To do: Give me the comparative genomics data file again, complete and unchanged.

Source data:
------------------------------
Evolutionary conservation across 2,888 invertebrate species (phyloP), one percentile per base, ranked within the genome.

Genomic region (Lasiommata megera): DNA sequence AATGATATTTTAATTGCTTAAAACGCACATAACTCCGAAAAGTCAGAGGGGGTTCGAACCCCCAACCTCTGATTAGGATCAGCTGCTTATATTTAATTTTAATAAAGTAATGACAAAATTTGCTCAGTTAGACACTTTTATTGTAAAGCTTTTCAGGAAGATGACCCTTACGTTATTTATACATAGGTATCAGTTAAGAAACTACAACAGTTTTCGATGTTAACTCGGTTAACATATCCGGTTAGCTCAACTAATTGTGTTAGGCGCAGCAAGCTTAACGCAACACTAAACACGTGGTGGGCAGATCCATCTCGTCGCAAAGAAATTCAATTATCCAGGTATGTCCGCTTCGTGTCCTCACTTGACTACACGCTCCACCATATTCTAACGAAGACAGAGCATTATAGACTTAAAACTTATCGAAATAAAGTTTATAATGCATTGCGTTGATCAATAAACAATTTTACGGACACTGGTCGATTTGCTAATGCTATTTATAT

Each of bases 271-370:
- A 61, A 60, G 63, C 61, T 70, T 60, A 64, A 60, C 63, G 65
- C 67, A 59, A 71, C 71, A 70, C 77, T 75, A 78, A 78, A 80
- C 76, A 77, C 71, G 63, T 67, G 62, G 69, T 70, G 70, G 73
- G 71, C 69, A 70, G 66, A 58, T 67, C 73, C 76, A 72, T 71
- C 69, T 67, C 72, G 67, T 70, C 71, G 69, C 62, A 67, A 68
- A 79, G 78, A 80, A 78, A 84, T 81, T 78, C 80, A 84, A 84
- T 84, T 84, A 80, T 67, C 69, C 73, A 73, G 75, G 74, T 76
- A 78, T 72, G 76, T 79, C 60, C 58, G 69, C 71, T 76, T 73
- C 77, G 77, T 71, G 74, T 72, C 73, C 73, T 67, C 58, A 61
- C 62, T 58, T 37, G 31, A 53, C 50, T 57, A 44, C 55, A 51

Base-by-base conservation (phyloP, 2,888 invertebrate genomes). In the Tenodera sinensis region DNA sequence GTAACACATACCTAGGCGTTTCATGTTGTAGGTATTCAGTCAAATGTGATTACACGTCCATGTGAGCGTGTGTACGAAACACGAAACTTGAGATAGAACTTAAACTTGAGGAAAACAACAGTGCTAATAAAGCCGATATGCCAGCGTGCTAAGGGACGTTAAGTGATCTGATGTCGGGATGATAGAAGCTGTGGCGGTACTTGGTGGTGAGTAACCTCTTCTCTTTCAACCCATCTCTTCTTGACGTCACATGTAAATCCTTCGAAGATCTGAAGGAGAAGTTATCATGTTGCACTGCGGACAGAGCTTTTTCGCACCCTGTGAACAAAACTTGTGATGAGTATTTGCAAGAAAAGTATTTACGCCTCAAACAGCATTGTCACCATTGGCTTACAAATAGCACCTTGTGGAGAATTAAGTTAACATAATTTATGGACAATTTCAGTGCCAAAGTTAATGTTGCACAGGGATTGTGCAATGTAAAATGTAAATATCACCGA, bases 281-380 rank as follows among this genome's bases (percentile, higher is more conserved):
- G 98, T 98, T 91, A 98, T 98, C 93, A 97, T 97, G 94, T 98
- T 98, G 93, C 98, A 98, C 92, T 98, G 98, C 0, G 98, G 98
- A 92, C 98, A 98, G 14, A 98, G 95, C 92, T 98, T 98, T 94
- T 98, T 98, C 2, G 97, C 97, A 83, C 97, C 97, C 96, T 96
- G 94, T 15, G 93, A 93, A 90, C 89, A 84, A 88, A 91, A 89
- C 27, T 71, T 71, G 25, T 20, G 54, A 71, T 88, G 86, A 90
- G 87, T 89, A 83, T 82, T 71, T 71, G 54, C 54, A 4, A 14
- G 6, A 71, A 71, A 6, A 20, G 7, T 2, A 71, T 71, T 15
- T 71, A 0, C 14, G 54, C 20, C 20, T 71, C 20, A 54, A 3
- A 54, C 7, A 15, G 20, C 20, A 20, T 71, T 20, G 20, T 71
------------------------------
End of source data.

Evolutionary conservation across 2,888 invertebrate species (phyloP), one percentile per base, ranked within the genome.

Genomic region (Lasiommata megera): DNA sequence AATGATATTTTAATTGCTTAAAACGCACATAACTCCGAAAAGTCAGAGGGGGTTCGAACCCCCAACCTCTGATTAGGATCAGCTGCTTATATTTAATTTTAATAAAGTAATGACAAAATTTGCTCAGTTAGACACTTTTATTGTAAAGCTTTTCAGGAAGATGACCCTTACGTTATTTATACATAGGTATCAGTTAAGAAACTACAACAGTTTTCGATGTTAACTCGGTTAACATATCCGGTTAGCTCAACTAATTGTGTTAGGCGCAGCAAGCTTAACGCAACACTAAACACGTGGTGGGCAGATCCATCTCGTCGCAAAGAAATTCAATTATCCAGGTATGTCCGCTTCGTGTCCTCACTTGACTACACGCTCCACCATATTCTAACGAAGACAGAGCATTATAGACTTAAAACTTATCGAAATAAAGTTTATAATGCATTGCGTTGATCAATAAACAATTTTACGGACACTGGTCGATTTGCTAATGCTATTTATAT

Each of bases 271-370:
- A 61, A 60, G 63, C 61, T 70, T 60, A 64, A 60, C 63, G 65
- C 67, A 59, A 71, C 71, A 70, C 77, T 75, A 78, A 78, A 80
- C 76, A 77, C 71, G 63, T 67, G 62, G 69, T 70, G 70, G 73
- G 71, C 69, A 70, G 66, A 58, T 67, C 73, C 76, A 72, T 71
- C 69, T 67, C 72, G 67, T 70, C 71, G 69, C 62, A 67, A 68
- A 79, G 78, A 80, A 78, A 84, T 81, T 78, C 80, A 84, A 84
- T 84, T 84, A 80, T 67, C 69, C 73, A 73, G 75, G 74, T 76
- A 78, T 72, G 76, T 79, C 60, C 58, G 69, C 71, T 76, T 73
- C 77, G 77, T 71, G 74, T 72, C 73, C 73, T 67, C 58, A 61
- C 62, T 58, T 37, G 31, A 53, C 50, T 57, A 44, C 55, A 51

Base-by-base conservation (phyloP, 2,888 invertebrate genomes). In the Tenodera sinensis region DNA sequence GTAACACATACCTAGGCGTTTCATGTTGTAGGTATTCAGTCAAATGTGATTACACGTCCATGTGAGCGTGTGTACGAAACACGAAACTTGAGATAGAACTTAAACTTGAGGAAAACAACAGTGCTAATAAAGCCGATATGCCAGCGTGCTAAGGGACGTTAAGTGATCTGATGTCGGGATGATAGAAGCTGTGGCGGTACTTGGTGGTGAGTAACCTCTTCTCTTTCAACCCATCTCTTCTTGACGTCACATGTAAATCCTTCGAAGATCTGAAGGAGAAGTTATCATGTTGCACTGCGGACAGAGCTTTTTCGCACCCTGTGAACAAAACTTGTGATGAGTATTTGCAAGAAAAGTATTTACGCCTCAAACAGCATTGTCACCATTGGCTTACAAATAGCACCTTGTGGAGAATTAAGTTAACATAATTTATGGACAATTTCAGTGCCAAAGTTAATGTTGCACAGGGATTGTGCAATGTAAAATGTAAATATCACCGA, bases 281-380 rank as follows among this genome's bases (percentile, higher is more conserved):
- G 98, T 98, T 91, A 98, T 98, C 93, A 97, T 97, G 94, T 98
- T 98, G 93, C 98, A 98, C 92, T 98, G 98, C 0, G 98, G 98
- A 92, C 98, A 98, G 14, A 98, G 95, C 92, T 98, T 98, T 94
- T 98, T 98, C 2, G 97, C 97, A 83, C 97, C 97, C 96, T 96
- G 94, T 15, G 93, A 93, A 90, C 89, A 84, A 88, A 91, A 89
- C 27, T 71, T 71, G 25, T 20, G 54, A 71, T 88, G 86, A 90
- G 87, T 89, A 83, T 82, T 71, T 71, G 54, C 54, A 4, A 14
- G 6, A 71, A 71, A 6, A 20, G 7, T 2, A 71, T 71, T 15
- T 71, A 0, C 14, G 54, C 20, C 20, T 71, C 20, A 54, A 3
- A 54, C 7, A 15, G 20, C 20, A 20, T 71, T 20, G 20, T 71